When Claude Lamoureux first started at the Ontario Teachers’ Pension Plan in 1990, the organization had just hired Mercer’s Malcolm Hamilton to be the board’s actuary. “The first week I was there, he was scheduled to give an introductory talk. I thought I would get caught up on my reading during this boring actuary’s presentation,” he recalls. “After the first few minutes, I thought, Wow, this guy isn’t a traditional consultant. We’re going to have a lot of fun together.”
Since the early days of his career, Hamilton—this year’s recipient of Benefits Canada’s Lifetime Achievement Award in the Pension & Investment category—has built a reputation as a fiercely independent thinker on pension issues and a highly compelling speaker. Never content with someone else’s answer to a problem, he prefers to work it out himself and come to his own conclusions. “I tend to focus on the things that are wrong,” says Hamilton, who has worked at Mercer for more than 30 years. “If there’s something that is widely believed to be true but doesn’t add up, I’ll try to figure out why.”
Hamilton is apt to question conventional wisdom, and his commitment to pension issues has made him a tireless advocate for rethinking the funding and design of pension plans to improve their sustain-ability and accessibility for all Canadians.
In the 1990s, he chaired a Canadian Institute of Actuaries task force that wrote a seminal report called Troubled Tomorrows. That paper influenced a change in government policy, which led to a reduction in government debt and increased funding of the Canada/Quebec Pension Plan. Over the next decade, Hamilton gave speeches urging plan sponsors to abandon DB plans and advocating for a 50% to 60% income replacement ratio—not the traditional 70%.
“I had never heard a convincing argument for the 70%. The ‘people’ in my spreadsheets needed about 50%. The supporting evidence was everywhere. For example, public servants usually retire early with 55% or 60% replacement. But the system just rumbled on as if 70% was the right answer,” he says.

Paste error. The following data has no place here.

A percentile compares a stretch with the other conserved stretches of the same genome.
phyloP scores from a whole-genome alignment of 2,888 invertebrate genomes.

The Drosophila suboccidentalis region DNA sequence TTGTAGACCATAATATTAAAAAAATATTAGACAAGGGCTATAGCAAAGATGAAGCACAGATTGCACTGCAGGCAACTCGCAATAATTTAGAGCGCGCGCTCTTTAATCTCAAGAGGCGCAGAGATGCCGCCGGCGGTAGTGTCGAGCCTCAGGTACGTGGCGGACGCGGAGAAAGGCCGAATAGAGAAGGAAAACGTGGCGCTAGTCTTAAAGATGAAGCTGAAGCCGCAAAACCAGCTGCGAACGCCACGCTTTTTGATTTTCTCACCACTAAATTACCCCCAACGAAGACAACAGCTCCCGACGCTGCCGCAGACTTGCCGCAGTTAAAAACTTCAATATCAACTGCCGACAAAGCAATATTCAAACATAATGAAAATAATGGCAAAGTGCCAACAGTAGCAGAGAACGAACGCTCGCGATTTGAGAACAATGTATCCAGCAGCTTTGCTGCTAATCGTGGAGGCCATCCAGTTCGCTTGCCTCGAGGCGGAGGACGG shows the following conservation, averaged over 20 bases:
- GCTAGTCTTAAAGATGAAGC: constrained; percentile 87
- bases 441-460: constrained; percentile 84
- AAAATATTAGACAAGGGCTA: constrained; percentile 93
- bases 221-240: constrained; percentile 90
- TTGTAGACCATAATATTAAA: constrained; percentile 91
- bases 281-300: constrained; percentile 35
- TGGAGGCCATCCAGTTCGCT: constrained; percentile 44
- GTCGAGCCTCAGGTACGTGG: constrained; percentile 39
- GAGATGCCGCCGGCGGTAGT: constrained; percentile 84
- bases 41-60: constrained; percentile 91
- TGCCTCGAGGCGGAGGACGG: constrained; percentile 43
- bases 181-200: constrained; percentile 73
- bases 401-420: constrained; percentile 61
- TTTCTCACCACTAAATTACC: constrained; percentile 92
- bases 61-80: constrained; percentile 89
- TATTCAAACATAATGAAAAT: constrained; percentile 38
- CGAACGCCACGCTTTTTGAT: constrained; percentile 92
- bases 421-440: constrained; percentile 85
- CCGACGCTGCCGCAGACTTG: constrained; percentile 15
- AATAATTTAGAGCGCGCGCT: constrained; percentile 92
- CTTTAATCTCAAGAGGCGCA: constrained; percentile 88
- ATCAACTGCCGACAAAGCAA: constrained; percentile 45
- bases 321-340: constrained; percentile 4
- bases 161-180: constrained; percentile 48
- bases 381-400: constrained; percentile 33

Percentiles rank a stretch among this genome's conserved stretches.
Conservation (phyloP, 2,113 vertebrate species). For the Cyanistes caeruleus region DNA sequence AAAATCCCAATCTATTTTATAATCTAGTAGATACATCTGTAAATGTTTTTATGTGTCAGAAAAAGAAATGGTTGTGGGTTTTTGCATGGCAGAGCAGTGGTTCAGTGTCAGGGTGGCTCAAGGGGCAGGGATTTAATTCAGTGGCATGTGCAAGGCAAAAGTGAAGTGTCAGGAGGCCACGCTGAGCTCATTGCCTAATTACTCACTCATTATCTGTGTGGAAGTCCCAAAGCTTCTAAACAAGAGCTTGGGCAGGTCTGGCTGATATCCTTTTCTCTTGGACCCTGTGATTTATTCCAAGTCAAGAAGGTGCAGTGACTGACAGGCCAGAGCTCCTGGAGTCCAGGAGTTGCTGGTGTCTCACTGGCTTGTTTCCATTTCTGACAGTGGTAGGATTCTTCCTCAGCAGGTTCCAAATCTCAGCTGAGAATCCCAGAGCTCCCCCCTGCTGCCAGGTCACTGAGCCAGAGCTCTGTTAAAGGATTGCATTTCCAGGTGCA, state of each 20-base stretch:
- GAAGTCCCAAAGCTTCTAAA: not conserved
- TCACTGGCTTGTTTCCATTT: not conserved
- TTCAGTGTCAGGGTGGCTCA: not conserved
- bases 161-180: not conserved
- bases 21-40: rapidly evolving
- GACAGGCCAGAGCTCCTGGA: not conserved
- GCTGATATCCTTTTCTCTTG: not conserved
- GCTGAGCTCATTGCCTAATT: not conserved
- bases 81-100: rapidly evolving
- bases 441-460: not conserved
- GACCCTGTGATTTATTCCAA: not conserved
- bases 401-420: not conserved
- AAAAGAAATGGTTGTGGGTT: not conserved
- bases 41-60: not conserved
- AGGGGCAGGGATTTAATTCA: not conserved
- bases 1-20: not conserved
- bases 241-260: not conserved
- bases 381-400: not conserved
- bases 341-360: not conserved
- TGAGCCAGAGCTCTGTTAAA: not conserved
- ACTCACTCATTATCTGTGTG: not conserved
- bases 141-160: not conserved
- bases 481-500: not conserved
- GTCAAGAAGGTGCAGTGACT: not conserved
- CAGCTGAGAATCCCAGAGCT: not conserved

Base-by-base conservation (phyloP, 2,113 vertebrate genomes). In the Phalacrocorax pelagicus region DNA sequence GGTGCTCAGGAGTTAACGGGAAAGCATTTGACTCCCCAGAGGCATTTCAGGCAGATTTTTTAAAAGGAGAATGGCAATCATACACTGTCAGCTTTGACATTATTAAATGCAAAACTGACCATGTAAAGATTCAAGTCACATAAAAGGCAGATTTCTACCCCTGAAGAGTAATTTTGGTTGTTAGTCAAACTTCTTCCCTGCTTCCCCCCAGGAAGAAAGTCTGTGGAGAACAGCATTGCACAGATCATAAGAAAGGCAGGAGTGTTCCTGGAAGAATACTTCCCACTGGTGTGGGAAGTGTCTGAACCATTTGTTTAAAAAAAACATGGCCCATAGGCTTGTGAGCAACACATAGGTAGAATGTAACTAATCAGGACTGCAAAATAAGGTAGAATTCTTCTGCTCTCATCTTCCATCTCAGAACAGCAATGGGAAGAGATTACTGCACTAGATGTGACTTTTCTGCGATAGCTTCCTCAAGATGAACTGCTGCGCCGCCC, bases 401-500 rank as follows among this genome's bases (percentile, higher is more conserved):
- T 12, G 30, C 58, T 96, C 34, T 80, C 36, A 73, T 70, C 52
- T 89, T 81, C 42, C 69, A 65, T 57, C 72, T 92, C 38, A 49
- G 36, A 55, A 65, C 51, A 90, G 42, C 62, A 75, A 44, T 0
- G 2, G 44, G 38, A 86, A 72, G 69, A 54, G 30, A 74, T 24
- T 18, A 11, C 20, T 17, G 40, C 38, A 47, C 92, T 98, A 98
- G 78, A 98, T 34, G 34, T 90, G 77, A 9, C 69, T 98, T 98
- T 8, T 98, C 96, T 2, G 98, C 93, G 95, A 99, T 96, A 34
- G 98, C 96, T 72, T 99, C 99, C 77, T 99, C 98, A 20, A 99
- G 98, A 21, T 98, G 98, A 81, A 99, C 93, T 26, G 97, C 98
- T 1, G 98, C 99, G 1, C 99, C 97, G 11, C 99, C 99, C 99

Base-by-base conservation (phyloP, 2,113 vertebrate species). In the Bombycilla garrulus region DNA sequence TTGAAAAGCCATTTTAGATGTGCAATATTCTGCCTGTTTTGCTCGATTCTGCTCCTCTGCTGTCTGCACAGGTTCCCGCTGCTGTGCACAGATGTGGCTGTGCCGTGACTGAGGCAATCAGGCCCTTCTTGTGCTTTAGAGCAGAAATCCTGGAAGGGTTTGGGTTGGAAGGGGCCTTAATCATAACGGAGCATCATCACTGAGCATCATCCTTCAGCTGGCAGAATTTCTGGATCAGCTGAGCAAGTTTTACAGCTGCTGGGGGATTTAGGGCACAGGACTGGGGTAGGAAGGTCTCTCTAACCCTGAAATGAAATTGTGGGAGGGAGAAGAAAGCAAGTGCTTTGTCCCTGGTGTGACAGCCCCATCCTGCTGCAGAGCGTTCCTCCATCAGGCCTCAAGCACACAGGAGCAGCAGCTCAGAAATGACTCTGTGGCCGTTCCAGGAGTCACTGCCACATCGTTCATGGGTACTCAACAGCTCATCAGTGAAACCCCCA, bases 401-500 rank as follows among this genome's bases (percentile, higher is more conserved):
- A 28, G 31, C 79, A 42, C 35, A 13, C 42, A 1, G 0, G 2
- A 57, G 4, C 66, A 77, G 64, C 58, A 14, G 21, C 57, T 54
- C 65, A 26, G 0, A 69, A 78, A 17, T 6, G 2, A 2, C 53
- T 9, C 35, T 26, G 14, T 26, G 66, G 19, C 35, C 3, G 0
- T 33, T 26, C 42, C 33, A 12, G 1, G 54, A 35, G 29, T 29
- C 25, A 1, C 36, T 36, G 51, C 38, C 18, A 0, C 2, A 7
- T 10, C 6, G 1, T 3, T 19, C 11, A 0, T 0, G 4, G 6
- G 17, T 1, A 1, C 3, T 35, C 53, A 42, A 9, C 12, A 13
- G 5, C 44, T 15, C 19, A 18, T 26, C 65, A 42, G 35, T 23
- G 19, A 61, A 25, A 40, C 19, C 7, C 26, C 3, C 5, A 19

The power of Hamilton isn’t solely based on his intellect, it’s also on his ability to walk others—especially those in disagree-ment—through his reasoning with clarity and humour, says John Ilkiw, who worked with Hamilton at Mercer and later became a close friend. Ilkiw recalls attending a presentation from the CFA (Chartered Financial Analyst) Institute where a speaker explained all the pieces of the pension puzzle in Canada. “Then Malcolm got up and said, “You described all the pieces, but all the pieces don’t fit.” And he started to explain how the system wasn’t functioning right, without any notes, says Ilkiw. “He can prick the pomposity of a lot of people who like to make pensions more complicated. It’s a good thing.”
Fred Vettese, chief actuary with Morneau Shepell, worked with Hamilton in the 1980s at Mercer and believes he’s the most articulate, entertaining speaker and writer in the business. “There has never been an actuary in the pension industry quite like Malcolm. His piercing insights and unflinching pronouncements—uncoloured by any self-interest—have made a major contribution to the actuarial profession and to the industry at large. He is never afraid to be controversial, and his views are always backed by solid and original research that cuts through conven- tional wisdom like a machete,” he says.
Ilkiw says Hamilton is one of a small group of pension actuaries from rival firms that strive to better understand how pension assets and liabilities work just for the sake of it. “The intention is to contribute to the community so everyone learns more,” he says. Hamilton uses this insight to help colleagues, plan sponsors and lay people unpack and improve their own thinking about pensions, says Lamoureux, now retired from Teachers’. “He often pushed me. He would demonstrate that my thinking wasn’t always that refined,” he says.
One of the ways Hamilton has kept a contrarian perspective is by looking at the challenges of the pension system from the perspective of working Canadians. “A lot of my time in the past 15 years has been spent trying to see things from the users’ (i.e., employees’) perspective,” he says. Today, this fuels his attempts to promote a better understanding of how the retirement system can help Canadians with below-average incomes. “They don’t have a lot of spare money to save, and they can ill-afford to waste it on bad choices.”
With his retirement set for the end of 2012, this challenge may be a topic Hamilton will spend more time writing about, but he won’t confirm that now. “When I retire, if I write some papers, I’ll probably write one on the problems with public sector pension plans,” he says. Ilkiw and Lamoureux don’t think he’ll be able to stop at one. “He’s really a researcher and an academic,” says Lamoureux. And the pension industry still needs his honest, constructive and iconoclastic approach.
Leigh Doyle is a freelance writer based in Toronto. email@example.com